As a Christian, preacher, American, and Black man, I am amazed at how quickly we can move away from the radical essence of the Gospel, placing it in a benign and opaque category. Under every context, next to every sin and vice, the power of the Gospel is proclaimed. Paul said to the church at Rome, “For I am not ashamed of the gospel, for it is the power of God for salvation to everyone who believes, to the Jew first and also to the Greek” (Romans 1:16 ESV). The Gospel is the power of God and delivers salvation, emancipation, and liberation to all that embrace and believe. The Gospel is the euangelion, the good news of Jesus Christ, and the powerful announcement of His ability to save.
The Gospel is the central message of the sacrificial cross. It is the redemptive prophetic message of power, possessing the dynamis to resurrect, split the veil (Matthew 27:51), and crush what is called the “middle wall of partition,” “dividing wall of hostility,” or “wall of hatred” (Ephesians 2:14). For whatever reason (it seems), when it comes to the Gospel of Jesus Christ in America and addressing the present wall of hatred and racism, the radical essence of the Gospel is no longer the answer. Instead of using the force of the euangelion to critique and resolve race, racism, and race-relations in America, the concepts are explained away as unimportant, resolved, mythic, hyperbolic, a distraction, or the attack of white people.
When the Christians in Galatia were being manipulated into embracing a false narrative and gospel, the power/dynamis (dynamite) of the Gospel of Christ was the answer. Paul used the cross and the Gospel’s centrality to course-correct a group within the ecclesia that Judaizers decentered in Galatia. Pauline love for Christ and the Gospel was the source of his love to fight for maintaining the integrity of the Gospel and Christian behavior. Paul said to the Galatian Christians, “I am astonished that you are so quickly deserting him who called you in the grace of Christ and are turning to a different gospel—not that there is another one, but there are some who trouble you and want to distort the gospel of Christ” (Galatians 1:6-7 ESV).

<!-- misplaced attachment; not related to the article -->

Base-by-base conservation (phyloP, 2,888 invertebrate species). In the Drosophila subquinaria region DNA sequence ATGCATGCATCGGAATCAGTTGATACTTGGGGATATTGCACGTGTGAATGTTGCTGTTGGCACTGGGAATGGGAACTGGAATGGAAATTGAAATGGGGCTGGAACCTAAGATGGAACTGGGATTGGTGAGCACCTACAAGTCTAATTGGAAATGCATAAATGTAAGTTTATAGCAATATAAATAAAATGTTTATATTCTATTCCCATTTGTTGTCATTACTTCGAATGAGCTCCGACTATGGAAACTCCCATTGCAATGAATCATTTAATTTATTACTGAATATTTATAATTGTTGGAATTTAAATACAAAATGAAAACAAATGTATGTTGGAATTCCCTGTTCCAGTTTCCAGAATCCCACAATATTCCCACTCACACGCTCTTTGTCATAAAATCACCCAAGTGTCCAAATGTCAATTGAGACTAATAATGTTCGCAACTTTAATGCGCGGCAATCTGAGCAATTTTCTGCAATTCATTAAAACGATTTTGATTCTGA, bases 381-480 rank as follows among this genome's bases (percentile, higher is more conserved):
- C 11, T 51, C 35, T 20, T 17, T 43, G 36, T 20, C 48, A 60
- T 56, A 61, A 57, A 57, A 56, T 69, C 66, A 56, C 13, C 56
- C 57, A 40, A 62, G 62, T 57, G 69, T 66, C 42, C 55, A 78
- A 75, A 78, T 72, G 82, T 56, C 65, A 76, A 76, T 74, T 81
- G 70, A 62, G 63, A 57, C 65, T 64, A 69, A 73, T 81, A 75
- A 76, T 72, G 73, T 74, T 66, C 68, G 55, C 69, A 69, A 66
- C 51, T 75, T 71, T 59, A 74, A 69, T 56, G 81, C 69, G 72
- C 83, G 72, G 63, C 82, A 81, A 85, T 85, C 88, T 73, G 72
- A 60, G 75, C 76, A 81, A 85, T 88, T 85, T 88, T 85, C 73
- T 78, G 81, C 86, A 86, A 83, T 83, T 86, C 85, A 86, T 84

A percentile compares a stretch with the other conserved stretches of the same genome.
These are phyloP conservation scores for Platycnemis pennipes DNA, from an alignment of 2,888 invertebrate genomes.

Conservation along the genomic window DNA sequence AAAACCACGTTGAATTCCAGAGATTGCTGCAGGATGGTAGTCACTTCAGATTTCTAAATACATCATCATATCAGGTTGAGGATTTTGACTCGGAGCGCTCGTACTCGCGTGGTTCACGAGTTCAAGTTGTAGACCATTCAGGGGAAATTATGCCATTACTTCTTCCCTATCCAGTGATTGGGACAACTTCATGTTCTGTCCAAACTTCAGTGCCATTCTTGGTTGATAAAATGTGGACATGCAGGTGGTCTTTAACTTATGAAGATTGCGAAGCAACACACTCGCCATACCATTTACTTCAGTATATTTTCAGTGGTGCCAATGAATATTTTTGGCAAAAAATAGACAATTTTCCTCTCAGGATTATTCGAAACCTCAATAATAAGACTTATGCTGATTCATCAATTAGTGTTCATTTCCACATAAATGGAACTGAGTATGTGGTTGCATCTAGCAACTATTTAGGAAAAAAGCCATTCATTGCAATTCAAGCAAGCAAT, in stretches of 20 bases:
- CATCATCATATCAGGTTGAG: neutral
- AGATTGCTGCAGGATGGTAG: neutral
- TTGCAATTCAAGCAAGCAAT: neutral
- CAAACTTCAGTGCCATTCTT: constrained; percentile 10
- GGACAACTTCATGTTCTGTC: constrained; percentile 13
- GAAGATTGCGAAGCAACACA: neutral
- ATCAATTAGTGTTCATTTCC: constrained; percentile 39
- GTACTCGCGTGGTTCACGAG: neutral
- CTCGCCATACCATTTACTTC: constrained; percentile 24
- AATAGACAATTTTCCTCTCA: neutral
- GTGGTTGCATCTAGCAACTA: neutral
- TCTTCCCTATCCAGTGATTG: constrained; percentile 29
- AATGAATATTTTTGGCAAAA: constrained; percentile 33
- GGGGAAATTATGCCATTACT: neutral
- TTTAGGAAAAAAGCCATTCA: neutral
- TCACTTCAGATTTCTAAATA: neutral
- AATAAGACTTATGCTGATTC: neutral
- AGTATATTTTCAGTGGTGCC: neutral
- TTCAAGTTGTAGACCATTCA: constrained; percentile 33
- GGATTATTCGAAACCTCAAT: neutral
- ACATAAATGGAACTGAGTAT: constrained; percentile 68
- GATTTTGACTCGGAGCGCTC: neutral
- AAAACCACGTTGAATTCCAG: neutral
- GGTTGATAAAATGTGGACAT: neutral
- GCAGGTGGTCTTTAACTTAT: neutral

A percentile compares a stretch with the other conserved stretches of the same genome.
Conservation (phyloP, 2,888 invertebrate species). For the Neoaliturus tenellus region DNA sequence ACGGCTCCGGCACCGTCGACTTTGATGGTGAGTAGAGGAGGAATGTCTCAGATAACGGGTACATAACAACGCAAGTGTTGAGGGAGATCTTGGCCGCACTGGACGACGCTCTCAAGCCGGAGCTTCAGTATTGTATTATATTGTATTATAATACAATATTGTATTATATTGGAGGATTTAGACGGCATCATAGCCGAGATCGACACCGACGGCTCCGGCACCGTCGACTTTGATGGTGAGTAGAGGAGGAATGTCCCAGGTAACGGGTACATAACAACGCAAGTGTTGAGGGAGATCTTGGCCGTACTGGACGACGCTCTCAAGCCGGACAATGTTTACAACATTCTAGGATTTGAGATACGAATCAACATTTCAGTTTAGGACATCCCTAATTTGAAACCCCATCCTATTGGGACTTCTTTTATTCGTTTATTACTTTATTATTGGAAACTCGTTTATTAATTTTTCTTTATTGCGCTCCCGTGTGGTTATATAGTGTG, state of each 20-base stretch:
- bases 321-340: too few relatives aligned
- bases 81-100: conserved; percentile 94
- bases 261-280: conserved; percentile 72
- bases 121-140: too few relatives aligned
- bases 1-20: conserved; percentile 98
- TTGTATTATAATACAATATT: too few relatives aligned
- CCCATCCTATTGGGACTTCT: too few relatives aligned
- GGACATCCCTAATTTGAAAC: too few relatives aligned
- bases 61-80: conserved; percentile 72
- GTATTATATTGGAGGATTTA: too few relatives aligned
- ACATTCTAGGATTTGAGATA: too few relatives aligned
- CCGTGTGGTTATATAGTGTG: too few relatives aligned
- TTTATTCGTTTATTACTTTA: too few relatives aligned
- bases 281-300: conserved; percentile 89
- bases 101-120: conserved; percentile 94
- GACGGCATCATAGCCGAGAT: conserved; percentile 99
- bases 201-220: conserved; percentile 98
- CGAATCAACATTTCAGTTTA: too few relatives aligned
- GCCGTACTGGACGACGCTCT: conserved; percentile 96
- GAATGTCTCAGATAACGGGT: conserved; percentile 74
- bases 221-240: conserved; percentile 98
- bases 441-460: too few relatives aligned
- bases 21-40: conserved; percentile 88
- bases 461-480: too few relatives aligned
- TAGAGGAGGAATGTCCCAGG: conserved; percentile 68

Addressing an issue affecting the church, Paul used the Gospel. He was thaumazō (amazed, astonished, astounded, shocked, and surprised). Paul was perplexed by how quickly many of the Christians in Galatia moved away from the purity and supreme power of the Gospel of Christ. Paul went on to say, “…Even if we or an angel from heaven should preach to you a gospel contrary to the one we preached to you, let him be accursed. As we have said before, so now I say again: If anyone is preaching to you a gospel contrary to the one you received, let him be accursed” (Galatians 1:8-9 ESV). To further reveal the appalled disposition of Paul, he said to the Galatian Christians, “You foolish Galatians! Who has bewitched you? Before your very eyes Jesus Christ was clearly portrayed as crucified” (Galatians 3:1 NIV).
Because of the purity of the Gospel, when Paul noticed Peter’s prejudicial behavior, he addressed him directly. It was important for Paul to share this encounter with the Galatian Christians; he did not conceal the episode. Paul said about Peter: “…I opposed him to his face, because he stood condemned” (Galatians 2:11). The hypocritical actions of Peter resulted in others following his behavior. The text says, “And the rest of the Jews acted hypocritically along with him, so that even Barnabas was led astray by their hypocrisy” (Galatians 2:13 ESV).
Race is a socialized construct, and though under development, it was not extant during biblical times. Despite the absence of an explicit racial critique in the Scriptures, race is in full bloom today and has been since at least the 17th-century. Regardless of what Donald Trump said when he was in office about The 1619 Project and his failed attempt to introduce the 1776 Commission, America was built and based on racism, white supremacy, and white superiority. The Gospel has a response to that American stain. Race and racism did not exist in the first-century when inspired writers proclaimed the theology of God. Still, the power of the Gospel can address any malignant, racial, oppressive, discriminatory, or unjust season, situation, condition, or epoch.